Because the Colorado-based school is small, he said, it’s easier for the students to get to know their instructors — an advantage Schumacher didn’t have before her one-on-one meeting five years ago.

Mazel said in his experience, unusual writing generally turns out to be a matter of a student searching for their creative voice. He said he usually takes the student aside and addresses the problem himself.

“What I want to know is, ‘Is this scary person a character, or is it you?’” he said.

Managing the threat

Almost exactly one year before the Virginia Tech shootings in 2007, the gunman wrote a paper for a creative writing class about a young man who hates the students at his school and intends to kill them all.

The school has since put a team in place to handle students who raise red flags, said Gene Deisinger, Virginia Tech’s deputy chief of police and director of threat management services.

And many schools have developed some variation of the team, generally comprised of members of the institution’s student affairs office, mental health services, police and various others.

At the University, it comes in the form of the Behavioral Consultation Team. It was developed in 2007 after the Virginia Tech shooting, said Glenn Hirsch, the University’s assistant vice provost and director of consulting and counseling services.

The approaches to students of concern vary, but unless team members think meeting with the student is dangerous, they’ll typically recommend the instructor to first speak with him or her to clarify intentions, Hirsch said. Behavioral Consultation Team members will intervene and meet with the student if the student’s intentions are still unclear, he said.

The team received reports of 137 students last year, according to Whyte’s statement.

But Hirsch said not all reports involve threats to others. In fact, many of them concern students who may only be a threat to themselves.

“The [Behavioral Consultation Team] is happy to become involved anytime a person has any degree of concern at all, regardless of how serious it sounds,” Hirsch said.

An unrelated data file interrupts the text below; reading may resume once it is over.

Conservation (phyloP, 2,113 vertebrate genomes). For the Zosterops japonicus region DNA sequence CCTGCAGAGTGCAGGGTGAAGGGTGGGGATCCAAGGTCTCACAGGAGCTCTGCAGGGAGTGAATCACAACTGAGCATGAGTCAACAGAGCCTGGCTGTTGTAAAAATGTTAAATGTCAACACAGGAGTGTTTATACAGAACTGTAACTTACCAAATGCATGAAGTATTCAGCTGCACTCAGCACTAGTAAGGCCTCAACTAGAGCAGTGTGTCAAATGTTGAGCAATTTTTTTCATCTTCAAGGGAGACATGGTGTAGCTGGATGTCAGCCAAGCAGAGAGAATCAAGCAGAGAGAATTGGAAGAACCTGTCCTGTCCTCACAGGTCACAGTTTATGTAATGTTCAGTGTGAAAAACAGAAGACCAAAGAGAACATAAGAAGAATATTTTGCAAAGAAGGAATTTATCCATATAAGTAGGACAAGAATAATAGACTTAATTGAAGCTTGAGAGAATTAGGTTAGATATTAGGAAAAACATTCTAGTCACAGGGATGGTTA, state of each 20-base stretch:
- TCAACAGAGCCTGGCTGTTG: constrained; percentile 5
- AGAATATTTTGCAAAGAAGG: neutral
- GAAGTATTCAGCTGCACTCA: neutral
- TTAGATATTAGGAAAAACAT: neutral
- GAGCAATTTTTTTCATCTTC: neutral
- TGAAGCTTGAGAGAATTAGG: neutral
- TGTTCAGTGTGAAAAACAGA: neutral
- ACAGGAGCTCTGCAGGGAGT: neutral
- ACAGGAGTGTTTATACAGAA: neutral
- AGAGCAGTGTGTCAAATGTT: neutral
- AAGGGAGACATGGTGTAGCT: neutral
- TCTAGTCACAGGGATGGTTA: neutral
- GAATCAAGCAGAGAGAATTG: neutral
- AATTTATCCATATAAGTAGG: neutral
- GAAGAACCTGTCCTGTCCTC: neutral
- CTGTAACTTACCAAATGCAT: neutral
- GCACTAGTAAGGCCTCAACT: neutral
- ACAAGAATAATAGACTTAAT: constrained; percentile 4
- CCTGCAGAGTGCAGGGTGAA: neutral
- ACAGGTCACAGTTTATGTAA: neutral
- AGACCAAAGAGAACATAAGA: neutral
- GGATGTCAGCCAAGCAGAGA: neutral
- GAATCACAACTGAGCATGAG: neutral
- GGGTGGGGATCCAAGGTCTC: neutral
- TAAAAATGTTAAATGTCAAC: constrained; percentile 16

Duluth campus biology professor John Pastor said he had an encounter with a potentially harmful student about 13 years ago.

The student, he said, had verbally threatened others and sent an email to an employee on the Twin Cities campus implying a death threat. Rather than removing her from campus, Pastor said, she was given a research assistantship in exchange for her cooperation in staying off campus.

“Nothing seems to have changed. [There are] all these assurances from the University,” he said. “But when you have a bona fide case … they say, ‘Well, you’ll have to handle it.’”

What happened at Virginia Tech, Hirsch said, was the result of a lack of communication about the student’s behavior across different offices — a situation, Hirsch said, the University is doing its best to prevent.

The Behavioral Consultation Team developed an online database this spring that allows people from different offices to share information about concerning students, he said.

Schumacher and other creative writing faculty are planning to meet with the Office for Student Conduct and Academic Integrity to discuss the unique issues they face in their department, said University spokesman Steve Henneberry.